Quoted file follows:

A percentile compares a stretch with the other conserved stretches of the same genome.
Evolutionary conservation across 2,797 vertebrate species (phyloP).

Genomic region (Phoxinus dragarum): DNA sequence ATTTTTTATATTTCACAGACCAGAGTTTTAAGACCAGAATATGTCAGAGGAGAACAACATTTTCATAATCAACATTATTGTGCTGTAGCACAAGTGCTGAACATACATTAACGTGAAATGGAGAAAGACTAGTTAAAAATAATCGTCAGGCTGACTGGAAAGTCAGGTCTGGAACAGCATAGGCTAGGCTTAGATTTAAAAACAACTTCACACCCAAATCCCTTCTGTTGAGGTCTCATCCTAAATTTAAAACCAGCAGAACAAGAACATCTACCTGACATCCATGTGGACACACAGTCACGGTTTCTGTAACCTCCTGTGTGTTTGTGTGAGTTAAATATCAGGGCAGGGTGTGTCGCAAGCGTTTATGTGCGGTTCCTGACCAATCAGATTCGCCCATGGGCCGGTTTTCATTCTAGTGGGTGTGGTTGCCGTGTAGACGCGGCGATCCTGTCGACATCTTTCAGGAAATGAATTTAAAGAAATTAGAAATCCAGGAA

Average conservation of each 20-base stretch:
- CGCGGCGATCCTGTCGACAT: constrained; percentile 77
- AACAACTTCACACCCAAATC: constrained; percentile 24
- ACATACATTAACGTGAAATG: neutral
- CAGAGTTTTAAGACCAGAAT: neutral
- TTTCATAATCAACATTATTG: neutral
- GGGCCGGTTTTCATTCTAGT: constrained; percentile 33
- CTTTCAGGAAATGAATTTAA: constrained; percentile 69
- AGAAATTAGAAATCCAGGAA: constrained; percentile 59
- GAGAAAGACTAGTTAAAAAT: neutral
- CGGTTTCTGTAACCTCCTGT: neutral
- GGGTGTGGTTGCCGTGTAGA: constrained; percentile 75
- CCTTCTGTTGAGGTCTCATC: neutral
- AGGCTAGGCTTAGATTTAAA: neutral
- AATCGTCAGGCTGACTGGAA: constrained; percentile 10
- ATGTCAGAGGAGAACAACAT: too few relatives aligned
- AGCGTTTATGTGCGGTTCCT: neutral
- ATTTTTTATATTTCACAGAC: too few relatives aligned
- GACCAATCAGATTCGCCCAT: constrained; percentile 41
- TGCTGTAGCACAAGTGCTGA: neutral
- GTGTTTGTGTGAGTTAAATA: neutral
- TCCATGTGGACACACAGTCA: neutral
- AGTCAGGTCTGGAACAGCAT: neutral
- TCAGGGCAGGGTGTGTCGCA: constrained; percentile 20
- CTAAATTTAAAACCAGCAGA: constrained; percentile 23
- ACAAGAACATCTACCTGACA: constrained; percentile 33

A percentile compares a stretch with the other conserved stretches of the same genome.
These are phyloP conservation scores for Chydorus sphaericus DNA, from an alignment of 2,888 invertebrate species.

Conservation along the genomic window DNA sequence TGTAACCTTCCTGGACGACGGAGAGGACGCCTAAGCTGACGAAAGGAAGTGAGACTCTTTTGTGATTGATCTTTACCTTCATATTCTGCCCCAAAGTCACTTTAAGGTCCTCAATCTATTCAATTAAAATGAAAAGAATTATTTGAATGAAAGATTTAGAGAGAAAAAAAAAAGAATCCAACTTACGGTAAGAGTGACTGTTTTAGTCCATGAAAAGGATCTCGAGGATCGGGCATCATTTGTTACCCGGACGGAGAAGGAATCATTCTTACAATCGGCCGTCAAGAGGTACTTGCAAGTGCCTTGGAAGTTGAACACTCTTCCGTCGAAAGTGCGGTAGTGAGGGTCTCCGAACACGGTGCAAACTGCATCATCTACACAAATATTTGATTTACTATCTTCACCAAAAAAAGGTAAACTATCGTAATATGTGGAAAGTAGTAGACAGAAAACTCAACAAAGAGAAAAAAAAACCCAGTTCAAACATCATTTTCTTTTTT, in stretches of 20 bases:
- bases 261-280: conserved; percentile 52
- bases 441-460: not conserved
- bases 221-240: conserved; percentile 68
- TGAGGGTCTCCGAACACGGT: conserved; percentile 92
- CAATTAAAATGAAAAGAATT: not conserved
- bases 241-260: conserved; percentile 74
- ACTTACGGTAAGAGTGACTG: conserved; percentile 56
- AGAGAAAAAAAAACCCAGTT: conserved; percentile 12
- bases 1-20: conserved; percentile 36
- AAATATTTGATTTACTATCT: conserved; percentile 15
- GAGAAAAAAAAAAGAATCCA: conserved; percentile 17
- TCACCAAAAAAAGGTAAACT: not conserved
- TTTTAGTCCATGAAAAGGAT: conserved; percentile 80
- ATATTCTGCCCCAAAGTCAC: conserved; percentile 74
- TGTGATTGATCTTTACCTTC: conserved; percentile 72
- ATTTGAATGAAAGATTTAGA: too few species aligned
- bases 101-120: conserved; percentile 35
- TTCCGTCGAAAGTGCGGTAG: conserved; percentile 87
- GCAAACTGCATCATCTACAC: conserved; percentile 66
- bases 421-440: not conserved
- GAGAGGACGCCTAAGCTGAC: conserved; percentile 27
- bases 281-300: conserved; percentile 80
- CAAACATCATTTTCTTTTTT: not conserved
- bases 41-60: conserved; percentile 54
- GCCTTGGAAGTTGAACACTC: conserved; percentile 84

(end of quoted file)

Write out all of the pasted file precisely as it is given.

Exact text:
A percentile compares a stretch with the other conserved stretches of the same genome.
Evolutionary conservation across 2,797 vertebrate species (phyloP).

Genomic region (Phoxinus dragarum): DNA sequence ATTTTTTATATTTCACAGACCAGAGTTTTAAGACCAGAATATGTCAGAGGAGAACAACATTTTCATAATCAACATTATTGTGCTGTAGCACAAGTGCTGAACATACATTAACGTGAAATGGAGAAAGACTAGTTAAAAATAATCGTCAGGCTGACTGGAAAGTCAGGTCTGGAACAGCATAGGCTAGGCTTAGATTTAAAAACAACTTCACACCCAAATCCCTTCTGTTGAGGTCTCATCCTAAATTTAAAACCAGCAGAACAAGAACATCTACCTGACATCCATGTGGACACACAGTCACGGTTTCTGTAACCTCCTGTGTGTTTGTGTGAGTTAAATATCAGGGCAGGGTGTGTCGCAAGCGTTTATGTGCGGTTCCTGACCAATCAGATTCGCCCATGGGCCGGTTTTCATTCTAGTGGGTGTGGTTGCCGTGTAGACGCGGCGATCCTGTCGACATCTTTCAGGAAATGAATTTAAAGAAATTAGAAATCCAGGAA

Average conservation of each 20-base stretch:
- CGCGGCGATCCTGTCGACAT: constrained; percentile 77
- AACAACTTCACACCCAAATC: constrained; percentile 24
- ACATACATTAACGTGAAATG: neutral
- CAGAGTTTTAAGACCAGAAT: neutral
- TTTCATAATCAACATTATTG: neutral
- GGGCCGGTTTTCATTCTAGT: constrained; percentile 33
- CTTTCAGGAAATGAATTTAA: constrained; percentile 69
- AGAAATTAGAAATCCAGGAA: constrained; percentile 59
- GAGAAAGACTAGTTAAAAAT: neutral
- CGGTTTCTGTAACCTCCTGT: neutral
- GGGTGTGGTTGCCGTGTAGA: constrained; percentile 75
- CCTTCTGTTGAGGTCTCATC: neutral
- AGGCTAGGCTTAGATTTAAA: neutral
- AATCGTCAGGCTGACTGGAA: constrained; percentile 10
- ATGTCAGAGGAGAACAACAT: too few relatives aligned
- AGCGTTTATGTGCGGTTCCT: neutral
- ATTTTTTATATTTCACAGAC: too few relatives aligned
- GACCAATCAGATTCGCCCAT: constrained; percentile 41
- TGCTGTAGCACAAGTGCTGA: neutral
- GTGTTTGTGTGAGTTAAATA: neutral
- TCCATGTGGACACACAGTCA: neutral
- AGTCAGGTCTGGAACAGCAT: neutral
- TCAGGGCAGGGTGTGTCGCA: constrained; percentile 20
- CTAAATTTAAAACCAGCAGA: constrained; percentile 23
- ACAAGAACATCTACCTGACA: constrained; percentile 33

A percentile compares a stretch with the other conserved stretches of the same genome.
These are phyloP conservation scores for Chydorus sphaericus DNA, from an alignment of 2,888 invertebrate species.

Conservation along the genomic window DNA sequence TGTAACCTTCCTGGACGACGGAGAGGACGCCTAAGCTGACGAAAGGAAGTGAGACTCTTTTGTGATTGATCTTTACCTTCATATTCTGCCCCAAAGTCACTTTAAGGTCCTCAATCTATTCAATTAAAATGAAAAGAATTATTTGAATGAAAGATTTAGAGAGAAAAAAAAAAGAATCCAACTTACGGTAAGAGTGACTGTTTTAGTCCATGAAAAGGATCTCGAGGATCGGGCATCATTTGTTACCCGGACGGAGAAGGAATCATTCTTACAATCGGCCGTCAAGAGGTACTTGCAAGTGCCTTGGAAGTTGAACACTCTTCCGTCGAAAGTGCGGTAGTGAGGGTCTCCGAACACGGTGCAAACTGCATCATCTACACAAATATTTGATTTACTATCTTCACCAAAAAAAGGTAAACTATCGTAATATGTGGAAAGTAGTAGACAGAAAACTCAACAAAGAGAAAAAAAAACCCAGTTCAAACATCATTTTCTTTTTT, in stretches of 20 bases:
- bases 261-280: conserved; percentile 52
- bases 441-460: not conserved
- bases 221-240: conserved; percentile 68
- TGAGGGTCTCCGAACACGGT: conserved; percentile 92
- CAATTAAAATGAAAAGAATT: not conserved
- bases 241-260: conserved; percentile 74
- ACTTACGGTAAGAGTGACTG: conserved; percentile 56
- AGAGAAAAAAAAACCCAGTT: conserved; percentile 12
- bases 1-20: conserved; percentile 36
- AAATATTTGATTTACTATCT: conserved; percentile 15
- GAGAAAAAAAAAAGAATCCA: conserved; percentile 17
- TCACCAAAAAAAGGTAAACT: not conserved
- TTTTAGTCCATGAAAAGGAT: conserved; percentile 80
- ATATTCTGCCCCAAAGTCAC: conserved; percentile 74
- TGTGATTGATCTTTACCTTC: conserved; percentile 72
- ATTTGAATGAAAGATTTAGA: too few species aligned
- bases 101-120: conserved; percentile 35
- TTCCGTCGAAAGTGCGGTAG: conserved; percentile 87
- GCAAACTGCATCATCTACAC: conserved; percentile 66
- bases 421-440: not conserved
- GAGAGGACGCCTAAGCTGAC: conserved; percentile 27
- bases 281-300: conserved; percentile 80
- CAAACATCATTTTCTTTTTT: not conserved
- bases 41-60: conserved; percentile 54
- GCCTTGGAAGTTGAACACTC: conserved; percentile 84